The streets were so quiet he could hear me humming
Annie Lennox – “Sweet Dreams.”
Two words, and I knew it was over
I’m going to start keeping my writing sprints for The Christian Indie Writers’ Podcast here. Join in if you’d like! Take a stab at the prompt then post to TCIW’s social media accounts.
REMINDER – the rules state NO EDITING before sharing, so this is likely rather rough. For example, this week, people’s names change.
PROMPT – RE-WRITE a Bible story.
Silence like a shroud, covered the village.
Marisol crept from her hiding place and peered through the blind, trying to look beyond the grim display the son had shown her in all its radiant glory earlier that day – Ma in her rocker, taken blissfully unaware by an early ricochet, and Papa, struck down before he could aim his rifle to avenge Ma, draped over the porch rail like one of the drunks he used to visit on Sunday afternoons, bearing a dishtowel-covered plateful of potluck.
He’d come bursting into the house from the back door as that first bullet sent Ma home to glory, commanding Marisol get to the safe space, which she’d dutifully done. She’d silently prayed through God only knew how many hours as the sounds of war raged on in the nearby valley.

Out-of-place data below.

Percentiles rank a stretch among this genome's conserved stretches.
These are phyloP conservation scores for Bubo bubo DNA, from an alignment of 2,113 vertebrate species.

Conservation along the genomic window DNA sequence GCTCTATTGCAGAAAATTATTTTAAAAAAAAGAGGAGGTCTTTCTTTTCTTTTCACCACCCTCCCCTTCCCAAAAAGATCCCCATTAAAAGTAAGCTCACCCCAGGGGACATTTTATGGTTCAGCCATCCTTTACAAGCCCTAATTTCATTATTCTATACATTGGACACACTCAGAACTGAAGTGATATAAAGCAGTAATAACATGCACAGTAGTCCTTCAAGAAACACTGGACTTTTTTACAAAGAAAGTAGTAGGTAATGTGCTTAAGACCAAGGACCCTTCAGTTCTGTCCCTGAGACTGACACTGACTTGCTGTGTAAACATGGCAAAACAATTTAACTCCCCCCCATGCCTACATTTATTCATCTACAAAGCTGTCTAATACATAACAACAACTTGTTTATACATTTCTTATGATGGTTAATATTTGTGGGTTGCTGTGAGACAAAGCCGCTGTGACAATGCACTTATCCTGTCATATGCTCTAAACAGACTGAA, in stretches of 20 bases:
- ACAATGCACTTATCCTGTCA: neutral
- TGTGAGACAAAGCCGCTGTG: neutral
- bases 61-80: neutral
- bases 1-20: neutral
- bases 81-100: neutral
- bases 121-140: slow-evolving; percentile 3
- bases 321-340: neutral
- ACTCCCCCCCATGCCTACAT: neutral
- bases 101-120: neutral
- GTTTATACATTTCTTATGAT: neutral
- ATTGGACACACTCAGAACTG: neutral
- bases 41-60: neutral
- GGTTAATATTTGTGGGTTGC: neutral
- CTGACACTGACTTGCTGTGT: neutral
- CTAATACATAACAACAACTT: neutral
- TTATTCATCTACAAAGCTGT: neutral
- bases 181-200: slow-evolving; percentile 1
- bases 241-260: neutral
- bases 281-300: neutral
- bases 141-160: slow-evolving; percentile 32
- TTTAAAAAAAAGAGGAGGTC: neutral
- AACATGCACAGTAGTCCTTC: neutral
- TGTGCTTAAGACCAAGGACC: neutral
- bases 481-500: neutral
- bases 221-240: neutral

How has it gotten so bad? She wondered. The uprising had been mostly contained to the city and the valley between it and her village. No one had expected any disturbance to their peace.
God, protect me, she now prayed, aloud, over and again, as she paced the floor and considered what her next step should be.
She was heading for the desk where Pa kept his important papers when her front door exploded inward. She shrieked in surprise.
“Hello,” the man’s voice was thick and phlegmy, as though he had not spoken to another soul that day.
He circled the room like a shark, examining its contents before pressing himself uncomfortably close to the shrinking Marisol.
“God give me strength,” she silently prayed.
“I am Captain Shalaza. I will be commandeering your home.
He tipped her chin upward with two long, bony fingers. “And its contents.”.
Marisol swallowed hard. She was young, but not too young to understand the consequences for young ladies possessed by the enemy.Almost without thinking, her hand flashed out and snatched Pa’s letter opener. With a movement faster than a chicken on Sunday morning she swung her hand up in a wide arc. The tip of the opener made contact with the Captain’s right eye.
Marisol did not have time to scream. She gathered her Papa’s papers and ran out into the night.
Go fast enough to forget there are yellow lights.